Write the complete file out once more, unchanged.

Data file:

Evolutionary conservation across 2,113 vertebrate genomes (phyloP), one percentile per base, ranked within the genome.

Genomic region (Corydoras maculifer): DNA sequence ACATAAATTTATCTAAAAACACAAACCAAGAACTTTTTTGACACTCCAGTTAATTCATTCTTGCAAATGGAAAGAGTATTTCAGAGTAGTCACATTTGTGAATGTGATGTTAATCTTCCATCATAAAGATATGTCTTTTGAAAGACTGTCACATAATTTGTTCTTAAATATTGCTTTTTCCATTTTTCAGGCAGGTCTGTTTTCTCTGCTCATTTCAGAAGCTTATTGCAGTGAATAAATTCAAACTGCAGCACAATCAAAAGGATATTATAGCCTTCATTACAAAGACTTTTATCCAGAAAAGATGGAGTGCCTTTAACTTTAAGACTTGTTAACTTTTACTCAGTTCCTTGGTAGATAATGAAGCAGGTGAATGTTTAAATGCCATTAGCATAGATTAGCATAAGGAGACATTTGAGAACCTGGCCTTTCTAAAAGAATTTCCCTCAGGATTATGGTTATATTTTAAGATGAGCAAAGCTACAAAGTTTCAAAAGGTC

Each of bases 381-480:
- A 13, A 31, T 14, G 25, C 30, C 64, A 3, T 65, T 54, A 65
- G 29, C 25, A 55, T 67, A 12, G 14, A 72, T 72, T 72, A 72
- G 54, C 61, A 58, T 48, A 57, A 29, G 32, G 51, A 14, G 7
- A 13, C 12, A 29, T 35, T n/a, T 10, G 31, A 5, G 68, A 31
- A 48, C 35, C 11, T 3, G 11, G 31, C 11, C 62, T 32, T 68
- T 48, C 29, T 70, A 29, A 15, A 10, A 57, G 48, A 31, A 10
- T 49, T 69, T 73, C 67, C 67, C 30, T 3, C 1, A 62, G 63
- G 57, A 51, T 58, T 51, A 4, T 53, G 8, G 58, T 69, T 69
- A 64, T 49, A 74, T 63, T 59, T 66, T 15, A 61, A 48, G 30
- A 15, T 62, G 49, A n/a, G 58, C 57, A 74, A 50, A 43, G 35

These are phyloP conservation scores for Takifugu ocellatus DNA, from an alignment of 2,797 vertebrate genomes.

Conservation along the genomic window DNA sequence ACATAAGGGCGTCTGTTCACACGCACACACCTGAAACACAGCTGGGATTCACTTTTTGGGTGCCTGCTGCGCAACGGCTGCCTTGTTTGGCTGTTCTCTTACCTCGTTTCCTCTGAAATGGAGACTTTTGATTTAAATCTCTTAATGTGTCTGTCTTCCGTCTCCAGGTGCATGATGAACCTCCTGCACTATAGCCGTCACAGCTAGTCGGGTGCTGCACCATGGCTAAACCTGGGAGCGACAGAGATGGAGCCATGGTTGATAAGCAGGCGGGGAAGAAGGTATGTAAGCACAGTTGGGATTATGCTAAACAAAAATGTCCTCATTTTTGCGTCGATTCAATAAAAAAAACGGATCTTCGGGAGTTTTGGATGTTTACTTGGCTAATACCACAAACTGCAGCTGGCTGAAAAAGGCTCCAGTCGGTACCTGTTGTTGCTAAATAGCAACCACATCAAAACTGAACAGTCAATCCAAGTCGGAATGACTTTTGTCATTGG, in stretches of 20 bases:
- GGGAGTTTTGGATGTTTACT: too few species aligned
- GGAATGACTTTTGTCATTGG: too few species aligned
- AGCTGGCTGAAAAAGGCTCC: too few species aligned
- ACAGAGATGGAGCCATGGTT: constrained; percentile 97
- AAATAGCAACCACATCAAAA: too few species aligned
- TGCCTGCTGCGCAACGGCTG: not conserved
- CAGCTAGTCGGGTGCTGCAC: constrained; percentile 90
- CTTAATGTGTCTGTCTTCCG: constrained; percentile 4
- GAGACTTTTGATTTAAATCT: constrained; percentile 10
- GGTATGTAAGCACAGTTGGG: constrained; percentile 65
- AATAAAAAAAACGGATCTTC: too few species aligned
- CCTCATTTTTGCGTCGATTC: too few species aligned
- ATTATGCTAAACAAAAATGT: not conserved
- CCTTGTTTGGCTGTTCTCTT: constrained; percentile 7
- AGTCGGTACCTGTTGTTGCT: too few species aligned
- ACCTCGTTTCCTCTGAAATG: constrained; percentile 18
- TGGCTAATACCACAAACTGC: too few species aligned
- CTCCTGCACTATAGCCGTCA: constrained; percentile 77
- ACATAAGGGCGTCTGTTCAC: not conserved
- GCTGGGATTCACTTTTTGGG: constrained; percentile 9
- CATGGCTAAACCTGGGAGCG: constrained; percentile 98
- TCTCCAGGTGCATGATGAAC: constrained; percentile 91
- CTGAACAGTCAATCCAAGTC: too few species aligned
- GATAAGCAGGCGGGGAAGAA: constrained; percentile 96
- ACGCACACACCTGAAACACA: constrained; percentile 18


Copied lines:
Evolutionary conservation across 2,113 vertebrate genomes (phyloP), one percentile per base, ranked within the genome.

Genomic region (Corydoras maculifer): DNA sequence ACATAAATTTATCTAAAAACACAAACCAAGAACTTTTTTGACACTCCAGTTAATTCATTCTTGCAAATGGAAAGAGTATTTCAGAGTAGTCACATTTGTGAATGTGATGTTAATCTTCCATCATAAAGATATGTCTTTTGAAAGACTGTCACATAATTTGTTCTTAAATATTGCTTTTTCCATTTTTCAGGCAGGTCTGTTTTCTCTGCTCATTTCAGAAGCTTATTGCAGTGAATAAATTCAAACTGCAGCACAATCAAAAGGATATTATAGCCTTCATTACAAAGACTTTTATCCAGAAAAGATGGAGTGCCTTTAACTTTAAGACTTGTTAACTTTTACTCAGTTCCTTGGTAGATAATGAAGCAGGTGAATGTTTAAATGCCATTAGCATAGATTAGCATAAGGAGACATTTGAGAACCTGGCCTTTCTAAAAGAATTTCCCTCAGGATTATGGTTATATTTTAAGATGAGCAAAGCTACAAAGTTTCAAAAGGTC

Each of bases 381-480:
- A 13, A 31, T 14, G 25, C 30, C 64, A 3, T 65, T 54, A 65
- G 29, C 25, A 55, T 67, A 12, G 14, A 72, T 72, T 72, A 72
- G 54, C 61, A 58, T 48, A 57, A 29, G 32, G 51, A 14, G 7
- A 13, C 12, A 29, T 35, T n/a, T 10, G 31, A 5, G 68, A 31
- A 48, C 35, C 11, T 3, G 11, G 31, C 11, C 62, T 32, T 68
- T 48, C 29, T 70, A 29, A 15, A 10, A 57, G 48, A 31, A 10
- T 49, T 69, T 73, C 67, C 67, C 30, T 3, C 1, A 62, G 63
- G 57, A 51, T 58, T 51, A 4, T 53, G 8, G 58, T 69, T 69
- A 64, T 49, A 74, T 63, T 59, T 66, T 15, A 61, A 48, G 30
- A 15, T 62, G 49, A n/a, G 58, C 57, A 74, A 50, A 43, G 35

These are phyloP conservation scores for Takifugu ocellatus DNA, from an alignment of 2,797 vertebrate genomes.

Conservation along the genomic window DNA sequence ACATAAGGGCGTCTGTTCACACGCACACACCTGAAACACAGCTGGGATTCACTTTTTGGGTGCCTGCTGCGCAACGGCTGCCTTGTTTGGCTGTTCTCTTACCTCGTTTCCTCTGAAATGGAGACTTTTGATTTAAATCTCTTAATGTGTCTGTCTTCCGTCTCCAGGTGCATGATGAACCTCCTGCACTATAGCCGTCACAGCTAGTCGGGTGCTGCACCATGGCTAAACCTGGGAGCGACAGAGATGGAGCCATGGTTGATAAGCAGGCGGGGAAGAAGGTATGTAAGCACAGTTGGGATTATGCTAAACAAAAATGTCCTCATTTTTGCGTCGATTCAATAAAAAAAACGGATCTTCGGGAGTTTTGGATGTTTACTTGGCTAATACCACAAACTGCAGCTGGCTGAAAAAGGCTCCAGTCGGTACCTGTTGTTGCTAAATAGCAACCACATCAAAACTGAACAGTCAATCCAAGTCGGAATGACTTTTGTCATTGG, in stretches of 20 bases:
- GGGAGTTTTGGATGTTTACT: too few species aligned
- GGAATGACTTTTGTCATTGG: too few species aligned
- AGCTGGCTGAAAAAGGCTCC: too few species aligned
- ACAGAGATGGAGCCATGGTT: constrained; percentile 97
- AAATAGCAACCACATCAAAA: too few species aligned
- TGCCTGCTGCGCAACGGCTG: not conserved
- CAGCTAGTCGGGTGCTGCAC: constrained; percentile 90
- CTTAATGTGTCTGTCTTCCG: constrained; percentile 4
- GAGACTTTTGATTTAAATCT: constrained; percentile 10
- GGTATGTAAGCACAGTTGGG: constrained; percentile 65
- AATAAAAAAAACGGATCTTC: too few species aligned
- CCTCATTTTTGCGTCGATTC: too few species aligned
- ATTATGCTAAACAAAAATGT: not conserved
- CCTTGTTTGGCTGTTCTCTT: constrained; percentile 7
- AGTCGGTACCTGTTGTTGCT: too few species aligned
- ACCTCGTTTCCTCTGAAATG: constrained; percentile 18
- TGGCTAATACCACAAACTGC: too few species aligned
- CTCCTGCACTATAGCCGTCA: constrained; percentile 77
- ACATAAGGGCGTCTGTTCAC: not conserved
- GCTGGGATTCACTTTTTGGG: constrained; percentile 9
- CATGGCTAAACCTGGGAGCG: constrained; percentile 98
- TCTCCAGGTGCATGATGAAC: constrained; percentile 91
- CTGAACAGTCAATCCAAGTC: too few species aligned
- GATAAGCAGGCGGGGAAGAA: constrained; percentile 96
- ACGCACACACCTGAAACACA: constrained; percentile 18